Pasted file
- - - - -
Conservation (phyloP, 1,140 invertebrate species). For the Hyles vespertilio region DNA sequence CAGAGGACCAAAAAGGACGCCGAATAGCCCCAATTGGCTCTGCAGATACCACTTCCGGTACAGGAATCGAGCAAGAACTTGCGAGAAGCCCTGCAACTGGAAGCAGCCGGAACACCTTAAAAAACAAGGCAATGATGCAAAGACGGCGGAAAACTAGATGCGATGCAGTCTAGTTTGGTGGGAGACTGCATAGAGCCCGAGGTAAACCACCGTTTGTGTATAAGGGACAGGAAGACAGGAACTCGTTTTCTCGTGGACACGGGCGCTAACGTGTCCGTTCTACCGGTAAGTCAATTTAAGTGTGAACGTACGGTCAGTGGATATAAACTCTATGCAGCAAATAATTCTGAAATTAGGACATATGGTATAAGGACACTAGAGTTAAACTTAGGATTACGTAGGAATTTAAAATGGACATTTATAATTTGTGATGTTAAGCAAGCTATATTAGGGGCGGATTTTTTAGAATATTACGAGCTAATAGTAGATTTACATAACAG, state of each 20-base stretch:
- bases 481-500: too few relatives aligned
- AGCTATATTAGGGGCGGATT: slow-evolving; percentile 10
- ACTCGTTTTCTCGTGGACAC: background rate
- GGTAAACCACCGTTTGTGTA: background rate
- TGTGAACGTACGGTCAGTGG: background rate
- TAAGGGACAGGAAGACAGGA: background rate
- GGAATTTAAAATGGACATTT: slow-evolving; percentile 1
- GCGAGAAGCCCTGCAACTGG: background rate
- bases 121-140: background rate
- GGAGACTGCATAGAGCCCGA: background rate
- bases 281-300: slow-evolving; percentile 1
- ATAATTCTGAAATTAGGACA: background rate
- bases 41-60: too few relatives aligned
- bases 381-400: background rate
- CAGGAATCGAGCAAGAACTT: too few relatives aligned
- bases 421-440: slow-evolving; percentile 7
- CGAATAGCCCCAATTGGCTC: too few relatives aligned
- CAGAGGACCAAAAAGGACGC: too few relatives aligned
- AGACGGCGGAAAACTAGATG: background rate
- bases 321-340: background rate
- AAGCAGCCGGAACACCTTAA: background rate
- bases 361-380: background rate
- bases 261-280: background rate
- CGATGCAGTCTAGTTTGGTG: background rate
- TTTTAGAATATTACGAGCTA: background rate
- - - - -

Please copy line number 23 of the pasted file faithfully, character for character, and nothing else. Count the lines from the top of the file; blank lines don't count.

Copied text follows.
- bases 361-380: background rate